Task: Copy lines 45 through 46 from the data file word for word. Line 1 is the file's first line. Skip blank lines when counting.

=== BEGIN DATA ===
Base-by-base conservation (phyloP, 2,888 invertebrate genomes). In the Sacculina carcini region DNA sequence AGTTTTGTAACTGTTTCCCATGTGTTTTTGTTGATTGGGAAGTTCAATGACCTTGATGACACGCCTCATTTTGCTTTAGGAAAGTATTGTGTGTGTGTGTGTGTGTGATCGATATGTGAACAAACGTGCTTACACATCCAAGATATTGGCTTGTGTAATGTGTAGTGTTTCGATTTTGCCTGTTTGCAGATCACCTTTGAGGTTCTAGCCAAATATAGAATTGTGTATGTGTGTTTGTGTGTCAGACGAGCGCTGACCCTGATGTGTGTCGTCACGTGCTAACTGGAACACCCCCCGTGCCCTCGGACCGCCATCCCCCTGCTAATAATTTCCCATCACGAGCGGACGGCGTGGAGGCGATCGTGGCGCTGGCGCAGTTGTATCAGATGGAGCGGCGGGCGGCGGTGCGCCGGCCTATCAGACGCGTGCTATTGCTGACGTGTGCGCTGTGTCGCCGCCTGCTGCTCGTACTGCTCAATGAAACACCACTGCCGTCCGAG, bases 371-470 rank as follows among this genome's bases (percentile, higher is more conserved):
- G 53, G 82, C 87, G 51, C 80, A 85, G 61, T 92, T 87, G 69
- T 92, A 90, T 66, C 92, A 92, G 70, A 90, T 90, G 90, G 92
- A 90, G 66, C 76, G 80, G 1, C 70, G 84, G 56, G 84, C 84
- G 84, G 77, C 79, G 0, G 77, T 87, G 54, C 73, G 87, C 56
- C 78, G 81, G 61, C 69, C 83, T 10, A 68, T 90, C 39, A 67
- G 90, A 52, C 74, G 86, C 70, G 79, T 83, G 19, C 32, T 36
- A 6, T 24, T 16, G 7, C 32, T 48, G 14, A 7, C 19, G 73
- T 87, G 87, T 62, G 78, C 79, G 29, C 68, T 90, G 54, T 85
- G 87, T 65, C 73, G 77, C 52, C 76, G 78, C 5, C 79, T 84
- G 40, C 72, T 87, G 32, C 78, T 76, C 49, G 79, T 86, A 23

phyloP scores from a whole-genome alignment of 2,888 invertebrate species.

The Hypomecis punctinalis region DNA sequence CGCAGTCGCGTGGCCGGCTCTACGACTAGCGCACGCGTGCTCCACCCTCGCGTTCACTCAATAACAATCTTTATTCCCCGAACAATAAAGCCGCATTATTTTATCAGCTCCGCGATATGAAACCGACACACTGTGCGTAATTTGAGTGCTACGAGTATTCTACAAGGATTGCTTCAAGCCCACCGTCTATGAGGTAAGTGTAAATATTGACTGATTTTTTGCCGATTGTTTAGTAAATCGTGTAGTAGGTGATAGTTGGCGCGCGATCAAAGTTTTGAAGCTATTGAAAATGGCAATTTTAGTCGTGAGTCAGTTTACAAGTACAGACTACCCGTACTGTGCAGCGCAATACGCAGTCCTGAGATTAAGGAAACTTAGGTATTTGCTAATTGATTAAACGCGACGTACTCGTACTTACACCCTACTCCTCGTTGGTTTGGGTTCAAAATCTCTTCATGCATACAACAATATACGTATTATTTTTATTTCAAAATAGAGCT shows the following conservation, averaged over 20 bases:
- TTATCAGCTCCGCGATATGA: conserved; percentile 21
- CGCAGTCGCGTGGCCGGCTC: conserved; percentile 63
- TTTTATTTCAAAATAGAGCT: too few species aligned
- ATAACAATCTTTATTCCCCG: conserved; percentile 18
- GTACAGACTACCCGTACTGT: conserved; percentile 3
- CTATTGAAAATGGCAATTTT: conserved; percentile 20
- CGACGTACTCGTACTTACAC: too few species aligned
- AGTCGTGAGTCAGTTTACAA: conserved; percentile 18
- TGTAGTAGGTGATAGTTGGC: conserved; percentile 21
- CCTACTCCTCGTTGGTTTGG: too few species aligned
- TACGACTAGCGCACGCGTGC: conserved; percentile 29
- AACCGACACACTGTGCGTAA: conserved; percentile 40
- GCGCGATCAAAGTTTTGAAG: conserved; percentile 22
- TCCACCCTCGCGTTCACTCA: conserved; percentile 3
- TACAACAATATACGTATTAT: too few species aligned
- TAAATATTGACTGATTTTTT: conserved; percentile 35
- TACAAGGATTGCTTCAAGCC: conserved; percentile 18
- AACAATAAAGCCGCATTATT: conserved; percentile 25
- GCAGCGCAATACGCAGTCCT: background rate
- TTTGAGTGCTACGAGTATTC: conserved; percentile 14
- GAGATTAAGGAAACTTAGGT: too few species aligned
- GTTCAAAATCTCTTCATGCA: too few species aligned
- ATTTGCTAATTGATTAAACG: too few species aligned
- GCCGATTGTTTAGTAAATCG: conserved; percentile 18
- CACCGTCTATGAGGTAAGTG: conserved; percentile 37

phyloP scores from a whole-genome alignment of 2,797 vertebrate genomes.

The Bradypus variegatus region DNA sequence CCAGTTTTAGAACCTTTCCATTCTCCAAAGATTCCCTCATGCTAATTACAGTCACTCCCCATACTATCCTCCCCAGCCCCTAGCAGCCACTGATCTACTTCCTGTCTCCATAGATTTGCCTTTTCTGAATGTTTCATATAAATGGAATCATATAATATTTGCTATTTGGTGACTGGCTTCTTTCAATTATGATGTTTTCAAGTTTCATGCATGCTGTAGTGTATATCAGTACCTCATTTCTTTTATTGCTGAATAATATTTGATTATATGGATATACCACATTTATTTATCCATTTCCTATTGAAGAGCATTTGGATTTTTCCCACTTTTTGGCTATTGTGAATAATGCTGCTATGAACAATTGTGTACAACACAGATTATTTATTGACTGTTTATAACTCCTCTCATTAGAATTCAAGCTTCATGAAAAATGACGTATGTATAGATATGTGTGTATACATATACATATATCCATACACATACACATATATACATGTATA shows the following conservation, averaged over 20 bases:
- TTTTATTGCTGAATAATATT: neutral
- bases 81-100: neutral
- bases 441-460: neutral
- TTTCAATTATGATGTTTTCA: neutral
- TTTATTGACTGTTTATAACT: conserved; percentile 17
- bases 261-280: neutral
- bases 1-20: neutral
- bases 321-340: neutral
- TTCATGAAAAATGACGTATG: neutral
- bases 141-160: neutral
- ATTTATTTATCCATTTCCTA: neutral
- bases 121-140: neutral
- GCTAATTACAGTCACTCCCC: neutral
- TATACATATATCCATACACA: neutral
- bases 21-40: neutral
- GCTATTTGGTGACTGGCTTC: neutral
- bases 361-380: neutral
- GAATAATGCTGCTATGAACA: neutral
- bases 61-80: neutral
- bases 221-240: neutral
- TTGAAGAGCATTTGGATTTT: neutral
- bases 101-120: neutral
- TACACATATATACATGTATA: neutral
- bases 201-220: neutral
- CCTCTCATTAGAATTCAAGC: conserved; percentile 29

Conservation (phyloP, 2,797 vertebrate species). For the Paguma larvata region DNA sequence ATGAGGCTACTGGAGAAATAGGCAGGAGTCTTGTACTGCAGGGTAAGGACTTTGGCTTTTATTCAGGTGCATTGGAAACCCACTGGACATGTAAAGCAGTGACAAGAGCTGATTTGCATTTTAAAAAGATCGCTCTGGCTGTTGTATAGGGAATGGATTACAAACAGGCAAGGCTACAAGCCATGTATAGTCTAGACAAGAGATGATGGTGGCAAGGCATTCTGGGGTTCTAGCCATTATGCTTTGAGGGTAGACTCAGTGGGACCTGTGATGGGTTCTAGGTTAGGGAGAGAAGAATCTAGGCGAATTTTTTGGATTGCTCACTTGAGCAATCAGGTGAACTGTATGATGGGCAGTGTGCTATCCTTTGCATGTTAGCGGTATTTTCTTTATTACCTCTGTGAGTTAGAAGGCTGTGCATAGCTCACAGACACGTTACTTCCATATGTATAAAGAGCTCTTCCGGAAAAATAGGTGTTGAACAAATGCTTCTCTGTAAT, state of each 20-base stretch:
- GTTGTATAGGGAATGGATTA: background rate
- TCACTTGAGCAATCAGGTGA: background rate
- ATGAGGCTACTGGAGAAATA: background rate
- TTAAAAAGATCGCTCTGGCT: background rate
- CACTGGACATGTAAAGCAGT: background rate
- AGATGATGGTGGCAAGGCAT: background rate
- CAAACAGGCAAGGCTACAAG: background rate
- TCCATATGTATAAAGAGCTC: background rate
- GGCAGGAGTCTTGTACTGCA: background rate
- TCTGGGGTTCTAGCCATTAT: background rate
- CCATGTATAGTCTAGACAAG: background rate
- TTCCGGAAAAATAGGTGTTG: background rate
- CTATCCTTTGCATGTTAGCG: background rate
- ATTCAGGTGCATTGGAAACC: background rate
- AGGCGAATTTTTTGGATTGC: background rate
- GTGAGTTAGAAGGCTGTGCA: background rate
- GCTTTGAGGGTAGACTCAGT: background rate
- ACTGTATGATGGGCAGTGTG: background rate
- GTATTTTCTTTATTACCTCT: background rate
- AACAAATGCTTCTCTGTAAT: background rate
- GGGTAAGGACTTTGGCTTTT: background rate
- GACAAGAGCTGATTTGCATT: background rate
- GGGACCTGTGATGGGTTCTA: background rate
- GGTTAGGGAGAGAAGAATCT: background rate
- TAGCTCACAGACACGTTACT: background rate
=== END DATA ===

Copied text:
- TTTATTGACTGTTTATAACT: conserved; percentile 17
- bases 261-280: neutral